May 11, 2016
Mortgage rates were very slightly higher today. That's counterintuitive because bond markets were slightly stronger, and that almost always coincides with rates moving lower. All of this requires a caveat though: we're talking about very small movements. In fact, we're not even really dealing with a change in the contract interest rates themselves--merely the upfront costs (or credit) associated with those rates. In other words, you'd almost certainly be quoted the same contract rate today vs yesterday, but with microscopically higher closing costs (or a lower lender credit). Most lenders are in the 3.5-3.625% range on conventional 30yr fixed quotes for top tier scenario--in line with 3 year lows.
While it is true that rates can exhibit this "sideways at the lows" behavior before continuing to even lower levels, it's just as much of a risk that rates are running into a bit of a floor here. As such, locking is an easy call here, given that rates are at 3-year lows. Risk tolerant borrowers would also be justified in waiting to see how things shake out (i.e. waiting to lock) as long as they accept the possibility of being forced to lock at a slightly higher rate if markets move against them. Yes, that sounds obvious, but the point is to decide on a limit of rate movement before accepting the defeat. For instance, if my rate is x today, I will lock if rates move to x+.125%.
Loan Originator Perspective
"There is a saying, lock the low, float the highs. We are currently at the lows of the recent range which suggests you should lock here. However, tomorrow we have our final auction for the week and it is common for us to rally once the new supply has been absorbed. That said, I would float overnight and see what happens after tomorrows auction as long as you can tolerate the risk and afford to be wrong." -Victor Burek, Churchill Mortgage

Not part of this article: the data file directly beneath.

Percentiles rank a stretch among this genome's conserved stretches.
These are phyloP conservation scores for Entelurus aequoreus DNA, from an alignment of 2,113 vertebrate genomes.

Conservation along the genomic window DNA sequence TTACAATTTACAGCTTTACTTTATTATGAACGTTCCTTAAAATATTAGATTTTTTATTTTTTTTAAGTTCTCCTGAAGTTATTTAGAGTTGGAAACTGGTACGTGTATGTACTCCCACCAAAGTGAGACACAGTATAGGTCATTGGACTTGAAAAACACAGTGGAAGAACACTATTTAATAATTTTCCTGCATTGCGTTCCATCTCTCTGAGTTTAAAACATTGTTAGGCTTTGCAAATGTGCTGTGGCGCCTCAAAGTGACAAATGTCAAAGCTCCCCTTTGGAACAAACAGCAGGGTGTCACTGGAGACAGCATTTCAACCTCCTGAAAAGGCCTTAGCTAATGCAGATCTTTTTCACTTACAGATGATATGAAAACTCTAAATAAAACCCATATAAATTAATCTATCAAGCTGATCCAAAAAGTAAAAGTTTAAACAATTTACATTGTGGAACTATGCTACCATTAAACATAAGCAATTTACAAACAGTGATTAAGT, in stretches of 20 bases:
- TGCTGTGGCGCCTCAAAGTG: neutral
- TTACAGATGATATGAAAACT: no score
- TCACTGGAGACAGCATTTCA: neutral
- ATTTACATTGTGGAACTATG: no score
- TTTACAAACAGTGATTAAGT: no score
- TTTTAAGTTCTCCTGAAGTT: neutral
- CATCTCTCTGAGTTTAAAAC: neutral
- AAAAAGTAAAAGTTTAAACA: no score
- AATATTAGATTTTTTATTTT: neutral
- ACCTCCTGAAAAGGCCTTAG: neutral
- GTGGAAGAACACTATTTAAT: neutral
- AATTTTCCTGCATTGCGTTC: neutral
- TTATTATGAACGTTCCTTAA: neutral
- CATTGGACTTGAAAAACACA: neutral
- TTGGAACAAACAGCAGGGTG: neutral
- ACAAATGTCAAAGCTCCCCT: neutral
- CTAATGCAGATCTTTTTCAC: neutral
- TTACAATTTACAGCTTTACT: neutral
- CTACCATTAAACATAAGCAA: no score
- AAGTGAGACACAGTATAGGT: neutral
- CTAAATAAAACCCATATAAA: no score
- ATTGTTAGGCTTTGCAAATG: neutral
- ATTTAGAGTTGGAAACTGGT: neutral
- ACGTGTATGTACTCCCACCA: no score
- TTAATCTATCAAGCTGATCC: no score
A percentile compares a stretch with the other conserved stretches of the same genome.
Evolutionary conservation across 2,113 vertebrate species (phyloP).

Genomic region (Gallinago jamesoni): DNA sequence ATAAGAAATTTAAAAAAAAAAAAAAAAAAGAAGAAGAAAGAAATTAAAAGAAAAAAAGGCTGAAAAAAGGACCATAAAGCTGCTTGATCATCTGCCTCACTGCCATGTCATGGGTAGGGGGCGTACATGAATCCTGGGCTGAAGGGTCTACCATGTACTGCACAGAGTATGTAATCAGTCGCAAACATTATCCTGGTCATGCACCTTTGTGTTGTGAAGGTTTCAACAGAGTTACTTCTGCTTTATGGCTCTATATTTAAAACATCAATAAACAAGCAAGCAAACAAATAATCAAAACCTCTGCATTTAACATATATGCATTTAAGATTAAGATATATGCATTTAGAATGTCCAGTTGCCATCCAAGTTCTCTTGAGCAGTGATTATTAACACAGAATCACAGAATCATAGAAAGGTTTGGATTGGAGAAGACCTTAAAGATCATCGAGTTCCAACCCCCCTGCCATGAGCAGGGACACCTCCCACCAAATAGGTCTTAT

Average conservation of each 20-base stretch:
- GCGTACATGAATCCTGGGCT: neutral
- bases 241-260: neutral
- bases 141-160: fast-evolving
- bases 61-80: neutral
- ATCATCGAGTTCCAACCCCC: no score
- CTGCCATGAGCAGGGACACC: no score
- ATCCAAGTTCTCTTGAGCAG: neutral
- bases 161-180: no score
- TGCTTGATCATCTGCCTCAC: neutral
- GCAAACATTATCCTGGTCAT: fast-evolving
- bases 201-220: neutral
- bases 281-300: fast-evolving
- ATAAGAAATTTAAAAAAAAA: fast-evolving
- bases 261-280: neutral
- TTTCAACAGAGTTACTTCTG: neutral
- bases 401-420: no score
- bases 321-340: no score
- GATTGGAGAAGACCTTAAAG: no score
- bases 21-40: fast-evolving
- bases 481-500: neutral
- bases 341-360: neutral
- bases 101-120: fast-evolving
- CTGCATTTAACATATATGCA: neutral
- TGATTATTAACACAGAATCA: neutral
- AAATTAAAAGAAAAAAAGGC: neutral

Today's Best-Execution Rates
- 30YR FIXED - 3.5 - 3.625%
- FHA/VA - 3.25%-3.5%
- 15 YEAR FIXED - 3.00%
- 5 YEAR ARMS - 2.75 - 3.25% depending on the lender
Ongoing Lock/Float Considerations
- The Fed finally hiked on December 16th, causing fears of rising rates in 2016, but markets began the new year with rates moving surprisingly lower. Major losses in stocks and oil prices were part of the same trend of investors moving away from risk.
- After bottoming out fairly close to all-time lows in February, rates have seen only brief episodes of volatility in a low, narrow range.
- The Fed's most recent announcement at the end of April reinforced their cautious approach to rate hikes. The last time that happened, stocks cheered, but this time they've been moving lower. Bond markets like that, and they'll continue to like it until stocks prove they can break back above 2015 highs.
- Even though the broader backdrop has taken a positive turn for rates, there are still tactical opportunities to lock. In general, we look for any prolonged moves lower (i.e. 10 days in a row without moving higher) or any major low-rate milestones (i.e. 3-year lows).
- As always, please keep in mind that the rates discussed generally refer to what we've termed 'best-execution' (that is, the most frequently quoted, conforming, conventional 30yr fixed rate for top tier borrowers, based not only on the outright price, but also 'bang-for-the-buck.' Generally speaking, our best-execution rate tends to connote no origination or discount points--though this can vary--and tends to predict Freddie Mac's weekly survey with high accuracy. It's safe to assume that our best-ex rate is the more timely and accurate of the two due to Freddie's once-a-week polling method).